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I am a beginner to Git. I go through the internet and find those.

What I know are

  • Local -: Values in this file apply to a single repository.
  • Global -: Configuration values in this file are applied to a single user.

Can I know any other differences between these configurations?

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Git uses a hierarchical config approach in which settings of a broader scope are inherited if not overriden.

On the top level is the system config (all users, usually in /etc/git), then there is the global config (which can override system defaults with personal ones, located in the home directory of the user, e.g. $HOME/.gitconfig or $HOME/.config/git/config) and finally there is the local config for a repository (.git/config in the repository root) which can override all above and set repository specific options.

All configuration files have the same syntax, but a different scope.

This offers a lot of flexibility.

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  • Which one is more used .gitconfig or .config/git/config? I think the first. – Timo Jun 2 at 19:41
  • The first is more common I think – MrTux Jun 2 at 20:43
  • If you use Git for WIndows and %HOME% is not set, Git uses %HOMEDRIVE%%HOMEPATH%. – MrTux Jun 6 at 9:12
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Local level configuration is applied to the context repository git config gets invoked in. Local configuration values are stored in a file that can be found in the repo's .git directory: .git/config. If you don’t specify which level you want to work with, this is the default.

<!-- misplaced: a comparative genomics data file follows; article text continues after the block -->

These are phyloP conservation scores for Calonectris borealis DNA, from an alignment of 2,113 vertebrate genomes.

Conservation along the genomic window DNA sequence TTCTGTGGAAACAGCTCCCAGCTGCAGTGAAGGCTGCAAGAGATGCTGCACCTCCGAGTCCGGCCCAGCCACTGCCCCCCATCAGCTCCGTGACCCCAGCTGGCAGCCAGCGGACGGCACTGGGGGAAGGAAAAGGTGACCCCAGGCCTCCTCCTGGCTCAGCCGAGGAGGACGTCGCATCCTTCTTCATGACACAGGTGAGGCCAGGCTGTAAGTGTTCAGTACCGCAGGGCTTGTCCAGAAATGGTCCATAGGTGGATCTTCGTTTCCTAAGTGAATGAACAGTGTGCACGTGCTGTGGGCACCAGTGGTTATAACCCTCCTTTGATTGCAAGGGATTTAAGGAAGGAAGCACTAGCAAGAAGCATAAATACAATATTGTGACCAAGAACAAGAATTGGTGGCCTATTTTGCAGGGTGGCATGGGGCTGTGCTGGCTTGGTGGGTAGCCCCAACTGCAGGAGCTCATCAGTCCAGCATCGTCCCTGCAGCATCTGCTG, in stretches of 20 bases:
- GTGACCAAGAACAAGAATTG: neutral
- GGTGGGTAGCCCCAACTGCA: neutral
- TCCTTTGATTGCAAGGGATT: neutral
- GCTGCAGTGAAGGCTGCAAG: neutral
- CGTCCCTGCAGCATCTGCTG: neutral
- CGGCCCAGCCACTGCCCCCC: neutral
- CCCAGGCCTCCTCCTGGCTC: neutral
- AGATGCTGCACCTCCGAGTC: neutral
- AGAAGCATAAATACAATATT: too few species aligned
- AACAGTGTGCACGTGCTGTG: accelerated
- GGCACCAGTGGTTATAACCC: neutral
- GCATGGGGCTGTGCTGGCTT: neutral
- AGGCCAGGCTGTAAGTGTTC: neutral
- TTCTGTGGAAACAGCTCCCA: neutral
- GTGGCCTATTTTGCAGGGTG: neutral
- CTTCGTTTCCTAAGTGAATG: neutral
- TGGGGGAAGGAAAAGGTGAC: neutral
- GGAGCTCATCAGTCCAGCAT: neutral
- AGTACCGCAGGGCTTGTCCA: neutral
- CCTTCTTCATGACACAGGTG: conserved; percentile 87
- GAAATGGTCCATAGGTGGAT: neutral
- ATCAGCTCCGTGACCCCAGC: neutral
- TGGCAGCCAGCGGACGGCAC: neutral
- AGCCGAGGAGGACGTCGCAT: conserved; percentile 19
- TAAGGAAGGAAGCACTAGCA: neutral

Whereas, global configuration values are stored in a file that is located in a user's home directory. ~ /.gitconfig on Unix systems and C:\Users\<username>\.gitconfig on windows

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Git comes with a tool called git config that lets you configure variables that control all the aspects of how git will operate.

git config holds its value between upgrades. So, you need to set it only once.

Basically, there are 3 places to store these variables:

  1. System.
  2. Global.
  3. Local.

1. System: These variables are available for every user in the system and stored in

[path]/etc/gitconfig.
Example: C:/Program Files/Git/etc/gitconfig

You can make git read and write from System by passing --system as option. It also requires you to have administration permissions.


2. Global: Global configurations are available for the current users for all the projects and stored in

~/.gitconfig or ~/.config/git/config
Example: C:/Users/Username/.gitconfig

You can make git to read and write from Global by passing --global option.


3. Local: Local configs are available for the current repository only. You can make git read and write from Local by passing --local option.

Create a local specific config
$ git config --local user.name "Local User"

# Create a global config
$ git config --global user.name "Global User"

# Create a system config
$ sudo git config --system user.name "System User"

to verify the origin of your configuration :

git config --list --show-origin

Also, its important to remember each level overrides values the previous level.

Priority:

Local > Global > System

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  • There is since last year --show-scope which names the level. – Timo May 20 at 18:27
  • The best comes last..Btw "If you don’t specify which level you want to work with, this, local is the default" as another answer here states. – Timo Jun 2 at 19:54

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